The most important thing to remember is that deep learning is an immature industry that is rapidly changing. However, the technology and industry are evolving so rapidly that companies cannot afford to wait to deploy deep learning.

Already, there are deep learning libraries and algorithms that are growing and evolving at an incredible pace, points out Mike Gualtieri, an analyst at Forrester. “The most popular are multilayered convolutional networks with back propagation, ideal for image and voice recognition, and recurrent neural networks, ideal for natural language processing,” Gualtieri says in his blog.

Waiting, therefore, isn’t an option.

If you still find there are too many directions to take to start a deep learning project, narrow down the list with an eye toward reduced complexity. In other words, choose projects wherein the deep learning aspect is the challenging part while every other component is familiar.

“Companies should begin by developing deep learning offerings for the vertical market use cases the companies already know best, because these offerings will often require domain- and problem-specific knowledge,” says Steve Conway, senior vice president of high-performance computing research at Hyperion Research (formerly the IDC HPC team). “In the medical healthcare market, for example, the talk might be more about cancer detections per second rather than input/output operations per second.”

Since the deep learning training process often requires billions of computations from the necessary mathematical vector operations, technical staff and vendors alike often revert to talk about the affordable supercomputers needed to do that work, and the IOPS and specs related to them.

Companies are well-advised to choose their deep learning projects based on solving specific problems wherein processes are inundated with repeated, manual tasks and the datasets are too large for humans to effectively sort and analyze.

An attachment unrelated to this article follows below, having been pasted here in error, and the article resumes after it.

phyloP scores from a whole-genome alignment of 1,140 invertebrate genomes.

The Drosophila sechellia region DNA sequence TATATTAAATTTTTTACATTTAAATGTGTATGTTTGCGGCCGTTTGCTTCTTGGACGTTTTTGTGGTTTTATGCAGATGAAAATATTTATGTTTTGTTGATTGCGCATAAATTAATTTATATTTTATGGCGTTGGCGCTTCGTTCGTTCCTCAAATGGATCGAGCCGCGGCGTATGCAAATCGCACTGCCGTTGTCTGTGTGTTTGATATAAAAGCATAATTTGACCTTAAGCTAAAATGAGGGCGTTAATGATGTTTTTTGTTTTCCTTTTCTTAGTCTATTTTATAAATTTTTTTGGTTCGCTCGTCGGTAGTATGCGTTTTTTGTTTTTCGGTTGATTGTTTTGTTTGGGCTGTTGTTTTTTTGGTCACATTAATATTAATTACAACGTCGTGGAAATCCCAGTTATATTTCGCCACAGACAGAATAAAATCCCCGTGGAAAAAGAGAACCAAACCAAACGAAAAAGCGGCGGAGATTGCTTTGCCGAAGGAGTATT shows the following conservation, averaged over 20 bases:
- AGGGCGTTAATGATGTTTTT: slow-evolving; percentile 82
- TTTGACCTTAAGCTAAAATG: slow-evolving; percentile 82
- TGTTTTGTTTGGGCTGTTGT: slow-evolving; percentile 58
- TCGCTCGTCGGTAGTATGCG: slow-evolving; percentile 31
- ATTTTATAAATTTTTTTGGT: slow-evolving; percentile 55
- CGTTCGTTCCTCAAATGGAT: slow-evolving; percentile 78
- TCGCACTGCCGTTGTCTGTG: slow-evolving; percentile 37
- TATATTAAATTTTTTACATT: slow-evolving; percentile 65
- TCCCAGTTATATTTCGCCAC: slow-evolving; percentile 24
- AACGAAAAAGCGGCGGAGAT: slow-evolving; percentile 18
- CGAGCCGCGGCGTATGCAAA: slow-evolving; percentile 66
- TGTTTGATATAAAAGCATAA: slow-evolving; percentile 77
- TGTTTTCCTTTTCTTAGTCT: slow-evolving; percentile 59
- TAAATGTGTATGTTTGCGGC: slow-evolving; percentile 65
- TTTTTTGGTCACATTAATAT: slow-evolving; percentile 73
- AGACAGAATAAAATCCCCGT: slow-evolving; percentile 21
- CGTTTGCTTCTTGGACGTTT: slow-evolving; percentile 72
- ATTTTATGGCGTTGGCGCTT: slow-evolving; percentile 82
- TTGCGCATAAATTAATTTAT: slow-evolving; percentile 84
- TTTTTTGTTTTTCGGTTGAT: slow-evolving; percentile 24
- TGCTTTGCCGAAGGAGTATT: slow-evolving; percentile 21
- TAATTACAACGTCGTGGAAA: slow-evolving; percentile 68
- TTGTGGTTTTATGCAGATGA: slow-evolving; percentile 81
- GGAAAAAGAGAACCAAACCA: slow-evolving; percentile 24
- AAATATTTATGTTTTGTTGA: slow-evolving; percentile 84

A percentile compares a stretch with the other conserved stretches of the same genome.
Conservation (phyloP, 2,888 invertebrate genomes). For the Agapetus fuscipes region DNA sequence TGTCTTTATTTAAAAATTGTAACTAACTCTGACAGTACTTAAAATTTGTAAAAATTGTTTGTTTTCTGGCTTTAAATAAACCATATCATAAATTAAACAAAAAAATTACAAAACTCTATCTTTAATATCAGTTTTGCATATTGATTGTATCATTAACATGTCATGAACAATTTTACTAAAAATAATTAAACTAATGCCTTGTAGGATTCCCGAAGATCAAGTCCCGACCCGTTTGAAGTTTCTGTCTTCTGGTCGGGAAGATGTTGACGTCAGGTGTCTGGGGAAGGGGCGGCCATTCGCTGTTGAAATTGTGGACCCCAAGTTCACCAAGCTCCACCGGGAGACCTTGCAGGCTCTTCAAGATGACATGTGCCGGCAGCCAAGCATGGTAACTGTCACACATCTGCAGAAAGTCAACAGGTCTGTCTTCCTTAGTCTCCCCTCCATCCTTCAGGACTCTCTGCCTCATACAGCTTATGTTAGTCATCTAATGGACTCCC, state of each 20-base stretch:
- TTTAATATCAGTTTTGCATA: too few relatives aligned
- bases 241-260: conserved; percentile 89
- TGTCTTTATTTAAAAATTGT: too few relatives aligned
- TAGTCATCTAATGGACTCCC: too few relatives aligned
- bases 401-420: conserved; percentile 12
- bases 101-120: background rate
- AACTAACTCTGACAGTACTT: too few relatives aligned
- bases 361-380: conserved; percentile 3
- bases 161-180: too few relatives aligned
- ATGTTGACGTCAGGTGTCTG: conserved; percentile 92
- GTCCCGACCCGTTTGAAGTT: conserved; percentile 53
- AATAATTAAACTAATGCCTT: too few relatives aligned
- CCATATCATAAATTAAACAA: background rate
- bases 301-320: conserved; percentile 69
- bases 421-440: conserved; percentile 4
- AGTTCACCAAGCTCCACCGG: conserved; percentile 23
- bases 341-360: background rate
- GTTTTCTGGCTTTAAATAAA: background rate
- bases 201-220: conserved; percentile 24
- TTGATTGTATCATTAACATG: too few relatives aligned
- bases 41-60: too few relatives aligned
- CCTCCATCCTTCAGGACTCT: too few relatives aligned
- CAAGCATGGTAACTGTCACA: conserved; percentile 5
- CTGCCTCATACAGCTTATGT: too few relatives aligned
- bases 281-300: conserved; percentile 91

According to a recent Grand View Research report, use cases include:

  • Aerospace and defense industry remote sensing, object detection and localization, spectrogram analysis, network anomaly identification, and malware detection. Deep learning is also being applied to manual tasks and pilot operations in the cockpit as well as wearable computing for soldiers.
  • Autonomous and connected car systems. For example, the report says, “Audi uses deep learning algorithms in its camera-based technology to recognize traffic signals by their characters and shapes.”

Where to start if internal datasets aren’t large enough to point the way

“The requirement of a large amount of data to train neural networks (deep learning) is expected to pose a challenge to the industry growth,” according to the Grand View Research report. That challenge may be swiftly overcome given the explosive rate at which data is growing everywhere. The report also finds that “increased [U.S.] government support is expected to provide a positive impact on the industry growth. The establishments of subcommittees on artificial intelligence and machine learning within the federal government are providing traction for the industry growth.”

Major players in the deep learning space are open sourcing frameworks and libraries to further spur development, such as Google’s TensorFlow, Facebook’s open source AI hardware, and the nonprofit group OpenAI. Forrester’s Gualtieri rated open source deep-learning libraries such as Caffe, Deeplearning4j (DL4J), MXNet, TensorFlow, and Theano as the most popular.

Meanwhile, companies that lack access to huge data stores now can expect to see deep learning as a service to appear on the horizon. In other words, if your company’s datasets are too small to point to a direction for deep learning projects, don’t conclude that you can’t or shouldn’t take any on. While it is true that deep learning depends heavily on a sufficient amount of data in order to arrive at valid conclusions, you only need access to big data. You don’t have to own the data. You can also tap data from outside your company or share data with other parties to create large datasets.